The Literal List

I mentioned a few months back that I was planning to work my way through the reading list for the comprehensive exam administered to Masters of Arts in English students (my list comes from “Pittsburg State University” – which I thought was quite the spelling error until I discovered there IS a Pittsburg, Kansas).

I’m still doing a lot of off-list reading and going at it at completely my own pace. So here are a few stats:

Books completed on the list (not including books I’d already read before starting this project): 11

Books completed on the list (including books I’d read before): 31

(Actual books on the list: unknown. It depends on which choices you make within each category, so I’ll have to count the final number when I’ve finished! But it should be somewhere around 130.)

Favorite “new book” on the list: Beowulf

Favorite “read-it-before” book on the list: Jane Eyre

Most recently completed: Aurora Leigh (Comment: the author wants to prove that epic poetry is still a relevant writing form for today. While I understand why she wants to express herself in poetry – it allows for more emotion than prose – she goes on too many tangents for it to really work well in this book.)


I’m currently reading Morte D’Arthur …. as I understand it, it’s essentially the oldest English translation text of the legends of Arthur. It took me a while to get into it, mostly because I’ve been grappling with the following:

  1. There’s absolutely no “downtime” for the first several chapters – it’s boom, boom, boom. As in – Arthur gets the sword. The other kings wage war on him. He wages war on a different king to gain allies. He wages war on the kings who are against him. Oh, look, a new knight joins the Round Table who happened to kill that knight’s father. Guess what happens next? There isn’t even enough downtime for detailed descriptions in a lot of the stories. It’s more suited to a TV mini-series than to a book you read in one sitting. I imagine a storyteller would flesh out the stories a bit more …. or at least break them into installments.
  2. I don’t quite understand why God punishes Arthur for begetting a child with his sister (who he doesn’t know he’s related to), but has absolutely no problem with Arthur sleeping with plenty of married women before that. I’m missing something big in Christian theology here.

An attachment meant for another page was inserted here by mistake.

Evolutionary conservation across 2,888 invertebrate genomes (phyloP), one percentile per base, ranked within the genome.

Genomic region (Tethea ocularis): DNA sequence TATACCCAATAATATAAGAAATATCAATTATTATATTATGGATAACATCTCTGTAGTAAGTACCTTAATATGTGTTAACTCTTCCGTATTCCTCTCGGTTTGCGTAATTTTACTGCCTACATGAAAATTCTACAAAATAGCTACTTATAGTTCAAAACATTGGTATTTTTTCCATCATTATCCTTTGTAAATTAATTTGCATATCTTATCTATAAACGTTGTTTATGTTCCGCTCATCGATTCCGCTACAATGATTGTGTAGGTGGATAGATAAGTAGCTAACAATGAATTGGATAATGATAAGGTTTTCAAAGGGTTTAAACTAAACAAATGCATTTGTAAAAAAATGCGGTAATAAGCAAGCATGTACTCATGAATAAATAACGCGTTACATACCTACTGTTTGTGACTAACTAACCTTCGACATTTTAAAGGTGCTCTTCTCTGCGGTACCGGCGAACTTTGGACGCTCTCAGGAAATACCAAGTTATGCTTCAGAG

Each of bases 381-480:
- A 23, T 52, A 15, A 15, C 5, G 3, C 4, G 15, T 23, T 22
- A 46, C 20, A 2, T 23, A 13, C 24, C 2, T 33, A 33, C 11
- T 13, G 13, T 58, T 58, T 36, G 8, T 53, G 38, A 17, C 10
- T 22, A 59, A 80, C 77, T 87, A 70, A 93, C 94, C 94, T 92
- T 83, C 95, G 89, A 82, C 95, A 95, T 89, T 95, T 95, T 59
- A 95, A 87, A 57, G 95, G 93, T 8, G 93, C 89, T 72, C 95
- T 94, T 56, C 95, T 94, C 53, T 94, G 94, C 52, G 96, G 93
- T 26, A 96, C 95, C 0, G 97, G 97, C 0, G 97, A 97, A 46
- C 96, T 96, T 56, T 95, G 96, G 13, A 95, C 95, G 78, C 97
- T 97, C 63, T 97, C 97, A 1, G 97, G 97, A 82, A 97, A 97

3. Likewise, I’m taken aback by how casually Christianity and sorcery go hand-in-hand in this book. No one seems to have issues with Merlin making religious proclamations. I guess it’s an era thing.

I think #s 1 and 2 really boil down to … this is a guy’s book, not the romance I was expecting. I mean, if I had a dollar for every story that involves a man wanting to have sex with a woman – even Merlin gets obsessed with a damsel and won’t leave her alone until she tricks him under an enchanted rock (by the way, women definitely seem to be smarter than men in this book so far). The mindset of the characters revolves around honor, and honor often seems to mean “wage war, not peace.” The author also feels no obligation to historical authenticity – as evidenced by Arthur’s supposed coronation as ruler of the Roman Empire (apparently some versions actually claim some event called him home before the coronation to get around the little issue of the historical record, but my version has no such scruples).

Even though there have been books I had to force myself through, I’m really enjoying this project. I’m trying to read at least one book from the list each month, and I often read more. I’m not going in any particular order – periodically I just go crazy on the library’s website requesting whichever books catch my eye.

I’ll try to post another update on my progress with the list when I’m further down the line!


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